true mark of an artist is his willingness to creatively
surge into new territory. Throughout his career,
Charlie Hunter has avoided pitfalls of predictability
by bringing new ideas to the table and seeking
out new cohorts to collaborate with. The eight-string
guitarist-bandleader recorded his first Blue Note
album, Bing, Bing, Bing!
with a tenor saxophone-drum trio, then added an
alto saxophone to the mix for his next two recordings,
and the Bob Marley cover project
Natty Dread. He threw a curveball last
year with Return of the Candyman
when he retired the horn section and enlisted
vibes player Stefon
Harris and percussionist John
Santos to join him and longtime drummer
in a new quartet called Pound for Pound.
For his latest outing, Hunter once again pulls
off a remarkable change of pace by linking up
with extraordinary drummer Leon
parker for Duo, a superb collection
of ten tunes that run the jazzy gamut from bluesy
shuffles and deep-grooved funk to hushed balladry
and straight ahead romanticism.
was excited by the prospect of working in a Duo
setting," says Hunter, who co-produced Duo
with engineer Joe Ferla. "It's scary
and challenging at the same time. Its like flying
a helicopter. You have to be on at every moment.
Every limb is doing something. There's no rest
and no time to recoup your energy. After one hour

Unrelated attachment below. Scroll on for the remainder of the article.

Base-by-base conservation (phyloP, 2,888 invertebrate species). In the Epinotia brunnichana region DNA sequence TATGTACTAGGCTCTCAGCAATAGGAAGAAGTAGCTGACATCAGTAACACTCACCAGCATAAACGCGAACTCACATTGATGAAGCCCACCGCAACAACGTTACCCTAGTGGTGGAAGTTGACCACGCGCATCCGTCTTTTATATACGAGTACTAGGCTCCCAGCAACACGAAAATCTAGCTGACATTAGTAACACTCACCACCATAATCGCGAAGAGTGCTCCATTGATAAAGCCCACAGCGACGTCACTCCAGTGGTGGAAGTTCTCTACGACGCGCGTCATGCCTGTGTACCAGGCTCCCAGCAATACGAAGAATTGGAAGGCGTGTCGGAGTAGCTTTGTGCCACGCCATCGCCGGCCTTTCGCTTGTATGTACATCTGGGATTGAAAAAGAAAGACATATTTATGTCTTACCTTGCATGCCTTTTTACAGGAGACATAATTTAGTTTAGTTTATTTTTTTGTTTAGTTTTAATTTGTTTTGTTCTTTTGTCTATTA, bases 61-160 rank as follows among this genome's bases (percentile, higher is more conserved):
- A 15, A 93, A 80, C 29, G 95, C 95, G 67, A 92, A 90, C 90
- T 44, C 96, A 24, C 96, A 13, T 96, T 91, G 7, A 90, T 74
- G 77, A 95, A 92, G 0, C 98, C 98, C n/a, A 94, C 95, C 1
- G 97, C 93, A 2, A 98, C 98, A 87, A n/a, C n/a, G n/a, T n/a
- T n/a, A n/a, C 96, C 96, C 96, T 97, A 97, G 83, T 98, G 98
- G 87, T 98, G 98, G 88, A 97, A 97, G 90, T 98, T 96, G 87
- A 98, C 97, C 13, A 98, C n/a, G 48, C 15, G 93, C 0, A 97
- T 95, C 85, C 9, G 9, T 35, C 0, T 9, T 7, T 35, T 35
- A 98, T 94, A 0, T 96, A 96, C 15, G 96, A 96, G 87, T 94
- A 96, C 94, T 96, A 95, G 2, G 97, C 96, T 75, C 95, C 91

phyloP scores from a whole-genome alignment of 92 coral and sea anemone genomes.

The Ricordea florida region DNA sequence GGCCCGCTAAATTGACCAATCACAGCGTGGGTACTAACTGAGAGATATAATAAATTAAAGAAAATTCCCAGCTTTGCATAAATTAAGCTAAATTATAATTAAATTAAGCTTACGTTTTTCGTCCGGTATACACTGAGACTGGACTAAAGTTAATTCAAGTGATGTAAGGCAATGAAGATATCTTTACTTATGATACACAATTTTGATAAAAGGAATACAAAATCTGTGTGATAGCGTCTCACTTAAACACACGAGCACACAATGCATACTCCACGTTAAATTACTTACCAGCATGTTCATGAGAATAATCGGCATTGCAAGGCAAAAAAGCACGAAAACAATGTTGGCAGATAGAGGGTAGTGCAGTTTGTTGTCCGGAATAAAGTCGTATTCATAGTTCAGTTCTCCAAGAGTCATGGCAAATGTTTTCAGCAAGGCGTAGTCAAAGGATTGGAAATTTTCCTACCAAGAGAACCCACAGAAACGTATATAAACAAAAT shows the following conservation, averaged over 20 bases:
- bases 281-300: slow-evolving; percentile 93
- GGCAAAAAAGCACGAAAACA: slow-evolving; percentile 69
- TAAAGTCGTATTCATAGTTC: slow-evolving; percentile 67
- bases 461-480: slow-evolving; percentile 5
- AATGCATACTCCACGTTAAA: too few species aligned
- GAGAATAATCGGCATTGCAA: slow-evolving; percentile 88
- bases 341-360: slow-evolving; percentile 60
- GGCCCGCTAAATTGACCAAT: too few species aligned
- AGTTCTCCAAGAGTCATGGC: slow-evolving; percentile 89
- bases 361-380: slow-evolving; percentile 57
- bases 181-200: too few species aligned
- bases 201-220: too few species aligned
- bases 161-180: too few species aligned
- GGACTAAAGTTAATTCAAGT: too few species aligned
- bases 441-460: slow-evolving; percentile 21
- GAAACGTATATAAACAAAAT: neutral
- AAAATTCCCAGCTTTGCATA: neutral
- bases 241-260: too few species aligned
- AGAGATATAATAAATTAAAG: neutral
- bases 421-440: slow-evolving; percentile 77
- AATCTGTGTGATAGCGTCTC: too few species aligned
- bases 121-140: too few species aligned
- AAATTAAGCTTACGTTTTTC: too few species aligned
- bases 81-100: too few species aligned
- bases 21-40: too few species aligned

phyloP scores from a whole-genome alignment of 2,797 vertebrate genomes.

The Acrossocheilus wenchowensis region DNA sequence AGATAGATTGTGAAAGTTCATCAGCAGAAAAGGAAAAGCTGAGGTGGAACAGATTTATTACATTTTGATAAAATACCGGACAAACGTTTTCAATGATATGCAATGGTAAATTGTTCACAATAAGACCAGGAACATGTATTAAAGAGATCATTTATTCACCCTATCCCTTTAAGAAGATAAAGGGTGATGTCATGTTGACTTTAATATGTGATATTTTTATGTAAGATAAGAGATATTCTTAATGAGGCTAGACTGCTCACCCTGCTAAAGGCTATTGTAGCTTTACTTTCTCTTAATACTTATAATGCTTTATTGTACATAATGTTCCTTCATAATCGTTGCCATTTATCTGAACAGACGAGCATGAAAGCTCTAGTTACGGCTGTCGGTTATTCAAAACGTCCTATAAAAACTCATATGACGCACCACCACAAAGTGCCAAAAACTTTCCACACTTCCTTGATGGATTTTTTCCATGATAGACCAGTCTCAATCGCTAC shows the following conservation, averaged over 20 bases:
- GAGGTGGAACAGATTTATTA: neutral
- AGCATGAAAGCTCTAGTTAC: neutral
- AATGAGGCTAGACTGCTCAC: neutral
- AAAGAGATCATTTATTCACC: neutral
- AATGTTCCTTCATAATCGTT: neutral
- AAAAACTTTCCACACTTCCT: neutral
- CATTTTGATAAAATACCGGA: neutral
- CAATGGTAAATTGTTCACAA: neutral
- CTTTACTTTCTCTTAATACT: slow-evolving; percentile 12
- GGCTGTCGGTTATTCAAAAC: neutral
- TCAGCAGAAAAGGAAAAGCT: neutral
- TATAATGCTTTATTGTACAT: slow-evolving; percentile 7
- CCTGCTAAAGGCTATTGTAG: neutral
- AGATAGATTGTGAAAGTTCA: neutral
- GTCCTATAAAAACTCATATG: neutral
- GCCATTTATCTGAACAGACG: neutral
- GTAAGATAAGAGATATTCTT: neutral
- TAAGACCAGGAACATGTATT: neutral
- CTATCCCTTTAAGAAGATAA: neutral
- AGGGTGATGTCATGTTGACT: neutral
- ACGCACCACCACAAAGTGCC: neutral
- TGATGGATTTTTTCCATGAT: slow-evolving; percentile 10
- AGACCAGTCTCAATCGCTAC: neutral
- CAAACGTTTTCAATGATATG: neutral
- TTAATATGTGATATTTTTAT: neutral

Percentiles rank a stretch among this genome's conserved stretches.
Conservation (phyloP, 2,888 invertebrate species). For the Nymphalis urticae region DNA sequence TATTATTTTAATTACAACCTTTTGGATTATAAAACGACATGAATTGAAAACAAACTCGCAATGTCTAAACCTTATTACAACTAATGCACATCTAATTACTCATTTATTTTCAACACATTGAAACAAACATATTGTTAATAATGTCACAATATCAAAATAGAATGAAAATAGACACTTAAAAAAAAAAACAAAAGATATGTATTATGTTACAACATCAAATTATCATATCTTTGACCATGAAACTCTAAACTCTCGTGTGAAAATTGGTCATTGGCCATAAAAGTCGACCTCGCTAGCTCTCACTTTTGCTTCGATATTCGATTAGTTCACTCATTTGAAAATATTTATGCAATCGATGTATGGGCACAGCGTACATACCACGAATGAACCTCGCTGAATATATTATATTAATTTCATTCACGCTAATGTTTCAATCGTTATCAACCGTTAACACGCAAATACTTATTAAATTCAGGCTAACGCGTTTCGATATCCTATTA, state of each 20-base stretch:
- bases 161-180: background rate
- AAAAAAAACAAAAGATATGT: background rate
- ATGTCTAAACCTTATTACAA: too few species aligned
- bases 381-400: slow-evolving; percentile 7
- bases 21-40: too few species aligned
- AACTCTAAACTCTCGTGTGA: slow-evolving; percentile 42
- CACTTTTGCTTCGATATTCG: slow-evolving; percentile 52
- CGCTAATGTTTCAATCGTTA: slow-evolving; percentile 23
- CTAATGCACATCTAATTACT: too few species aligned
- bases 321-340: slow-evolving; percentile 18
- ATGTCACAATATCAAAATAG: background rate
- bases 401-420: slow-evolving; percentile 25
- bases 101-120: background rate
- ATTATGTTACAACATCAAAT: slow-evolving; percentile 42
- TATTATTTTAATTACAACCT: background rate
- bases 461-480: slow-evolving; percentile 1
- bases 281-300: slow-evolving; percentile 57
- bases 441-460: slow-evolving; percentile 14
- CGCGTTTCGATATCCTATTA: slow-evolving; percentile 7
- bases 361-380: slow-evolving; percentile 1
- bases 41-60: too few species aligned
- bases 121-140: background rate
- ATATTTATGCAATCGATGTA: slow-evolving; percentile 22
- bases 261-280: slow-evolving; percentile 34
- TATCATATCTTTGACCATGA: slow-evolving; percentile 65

you're totally expended." He pauses, then
notes how important it is to take fresh directions.
"Life is too short to beat dead horses. When
a certain project has spiritually and musically
lived out its life, then it's time to put it to
bed. On the other hand, if the music is still
exciting and vital, I'll make as many records
as it takes for it to run its course."
While Hunter played a number of duo dates over
the years with his San Francisco Bay rhythm mate
Amendola, when the guitarist moved to Brooklyn
in late 1997, he set out to find a simpatico drummer
to jam with. What better place to start than Leon
Parker, who kept the beat steady in pianist
Jacky Terrasson's trio as well as released
a couple excellent discs for Colombia as a leader.
"I was a big fan of Leon's music," says
Hunter. "I thought he'd be the perfect person
to work with on a Duo album." Ferla, who
had done studio work with Parker before, concurred.
But it was a chance encounter in Brooklyn that
led to the recording sessions. Hunter recalls,
"I ran into Leon on a street one day. We
talked for quite a while about music in general
and then what I had in mind. He wasn't very familiar
with my albums, which was a good thing because
we developed a style of playing together that
wasn't built on preconceived notions." The
results? "Oh, man, Leon is a genius. Hooking
up with him made my playing so much better. He's
so honest in his drumming and he brings 150 percent
to the music. His timing is perfect, and he has
great taste. He plays all the right things. It
was an inspiration to play with him."
Another stimulant that has spurred on Hunter's
music is his new stomping ground. "Just meeting
and then getting tt play with someone like Leon
is why I came here," he says. "I'm being
constantly inspired by people, which sets off
a chain of events for more exploration. It's been
one constant chain reaction since I moved here."
Duo, the first disc Hunter recorded in New York,
affirms that he feels right at home in the jazz